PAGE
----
• The trailers for Copycat make it appear that Daryll Lee Callum (Harry Connick, Jr.) is the Big Bad of the movie and the copycat of the title. In reality, aside from the prologue, Callum spends the entire movie in prison.
  • The latest Sherwood Pictures release Courageous features a brief montage of scenes at the end of the trailer following a speech by Adam Mitchell (part of Albany's Sheriff's Department) calling on the men to be strong fathers (the crux of the movie). One of the clips involves another officer, Shane Fuller, hanging with his son. In the actual movie, by the time the speech is made, Shane is in prison for stealing drugs from the evidence room to be sold in exchange for cash.
  • The trailer for Cry_Wolf is almost entirely comprised of footage that isn't in the film itself, in an apparent attempt to market it as a PG-13 slasher film. The mild rating is actually justified in the film itself, as it's more murder mystery than slasher and one of the biggest questions is whether or not anyone has been killed at all.
  • The trailer for Cyrus makes it seem like much more of a laugh out loud comedy than it really is. The actual movie, while not devoid of humour, is more of a low key, downbeat drama about lonely damaged people.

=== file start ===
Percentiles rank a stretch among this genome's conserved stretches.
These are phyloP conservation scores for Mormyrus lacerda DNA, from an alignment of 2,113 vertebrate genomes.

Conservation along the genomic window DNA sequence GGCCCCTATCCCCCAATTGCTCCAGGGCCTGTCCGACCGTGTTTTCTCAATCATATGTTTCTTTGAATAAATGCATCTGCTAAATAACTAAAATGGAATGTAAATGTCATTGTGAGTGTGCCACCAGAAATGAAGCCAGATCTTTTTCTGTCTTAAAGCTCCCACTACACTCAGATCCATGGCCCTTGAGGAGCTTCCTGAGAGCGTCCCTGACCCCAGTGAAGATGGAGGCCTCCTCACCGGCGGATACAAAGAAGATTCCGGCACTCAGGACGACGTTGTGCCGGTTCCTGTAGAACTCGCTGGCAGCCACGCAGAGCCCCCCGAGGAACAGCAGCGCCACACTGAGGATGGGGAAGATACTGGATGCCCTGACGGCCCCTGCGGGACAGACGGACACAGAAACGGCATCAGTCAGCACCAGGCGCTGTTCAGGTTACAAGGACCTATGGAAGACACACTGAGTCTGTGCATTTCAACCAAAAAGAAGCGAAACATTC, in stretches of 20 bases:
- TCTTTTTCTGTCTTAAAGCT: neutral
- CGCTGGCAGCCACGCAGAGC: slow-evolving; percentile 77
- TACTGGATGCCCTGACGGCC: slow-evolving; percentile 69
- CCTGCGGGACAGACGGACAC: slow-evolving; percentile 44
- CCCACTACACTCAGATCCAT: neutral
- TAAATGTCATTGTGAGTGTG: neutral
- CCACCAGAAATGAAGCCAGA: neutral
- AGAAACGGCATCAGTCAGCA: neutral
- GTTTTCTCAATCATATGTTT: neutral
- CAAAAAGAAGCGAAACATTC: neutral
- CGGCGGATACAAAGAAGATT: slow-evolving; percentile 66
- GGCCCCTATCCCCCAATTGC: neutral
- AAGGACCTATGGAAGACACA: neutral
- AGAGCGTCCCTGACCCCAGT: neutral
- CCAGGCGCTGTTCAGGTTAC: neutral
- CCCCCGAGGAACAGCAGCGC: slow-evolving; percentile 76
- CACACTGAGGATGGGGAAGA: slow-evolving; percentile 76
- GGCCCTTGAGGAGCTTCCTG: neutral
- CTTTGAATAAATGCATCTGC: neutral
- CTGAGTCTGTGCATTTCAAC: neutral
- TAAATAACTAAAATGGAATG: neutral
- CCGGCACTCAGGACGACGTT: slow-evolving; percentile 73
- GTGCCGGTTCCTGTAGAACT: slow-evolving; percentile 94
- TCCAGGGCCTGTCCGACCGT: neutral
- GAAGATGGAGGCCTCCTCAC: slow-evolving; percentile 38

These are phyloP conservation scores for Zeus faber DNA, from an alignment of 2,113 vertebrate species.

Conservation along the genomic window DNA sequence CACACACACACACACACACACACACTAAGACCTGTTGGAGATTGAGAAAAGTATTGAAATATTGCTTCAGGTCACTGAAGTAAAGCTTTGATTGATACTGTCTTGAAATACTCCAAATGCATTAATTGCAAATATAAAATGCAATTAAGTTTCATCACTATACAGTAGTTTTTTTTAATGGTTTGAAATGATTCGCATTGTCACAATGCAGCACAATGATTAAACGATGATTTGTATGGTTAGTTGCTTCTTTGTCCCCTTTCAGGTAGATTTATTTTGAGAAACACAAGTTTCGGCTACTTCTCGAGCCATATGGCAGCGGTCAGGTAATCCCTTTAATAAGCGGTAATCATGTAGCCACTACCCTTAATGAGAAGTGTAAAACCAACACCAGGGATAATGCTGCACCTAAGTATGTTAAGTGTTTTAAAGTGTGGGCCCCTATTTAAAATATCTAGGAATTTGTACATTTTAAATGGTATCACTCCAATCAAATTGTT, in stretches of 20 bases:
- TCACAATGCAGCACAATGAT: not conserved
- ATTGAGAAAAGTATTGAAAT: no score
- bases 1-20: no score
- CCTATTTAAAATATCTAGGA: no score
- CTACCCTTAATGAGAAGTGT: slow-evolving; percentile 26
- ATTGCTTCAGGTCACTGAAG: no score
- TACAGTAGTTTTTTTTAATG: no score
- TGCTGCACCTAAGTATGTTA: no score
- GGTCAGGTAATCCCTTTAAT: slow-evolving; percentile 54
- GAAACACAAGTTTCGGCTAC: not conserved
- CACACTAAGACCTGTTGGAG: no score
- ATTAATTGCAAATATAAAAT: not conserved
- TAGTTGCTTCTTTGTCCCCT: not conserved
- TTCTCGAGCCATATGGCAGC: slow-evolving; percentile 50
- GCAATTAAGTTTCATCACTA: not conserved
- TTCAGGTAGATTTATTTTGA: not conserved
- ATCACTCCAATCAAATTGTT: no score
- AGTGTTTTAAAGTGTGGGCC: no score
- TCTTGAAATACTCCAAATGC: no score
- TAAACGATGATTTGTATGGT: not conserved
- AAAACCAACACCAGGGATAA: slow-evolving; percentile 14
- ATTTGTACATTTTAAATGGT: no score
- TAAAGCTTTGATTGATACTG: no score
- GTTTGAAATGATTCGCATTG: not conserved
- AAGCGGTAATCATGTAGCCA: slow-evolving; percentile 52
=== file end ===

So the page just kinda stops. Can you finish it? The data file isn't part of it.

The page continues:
• The trailer for the Kurt Russell cop thriller Dark Blue does it in a twofold manner. First by making the movie seem like a non-stop urban action movie, while it's a character study of an incredibly dirty Cowboy Cop (Russell) with a deteriorating private life and investigations into his professional conduct who slowly comes to see the error of his ways, and how his lifestyle and those of others like him had a helping hand in shaping the social climate in Los Angeles prior to the 1992 riots. Second by significantly overstating Ving Rhames' role and presenting him as the main antagonist. Funny enough, the poster gives a much better indication of the film's content.
  • The Dark Knight Saga: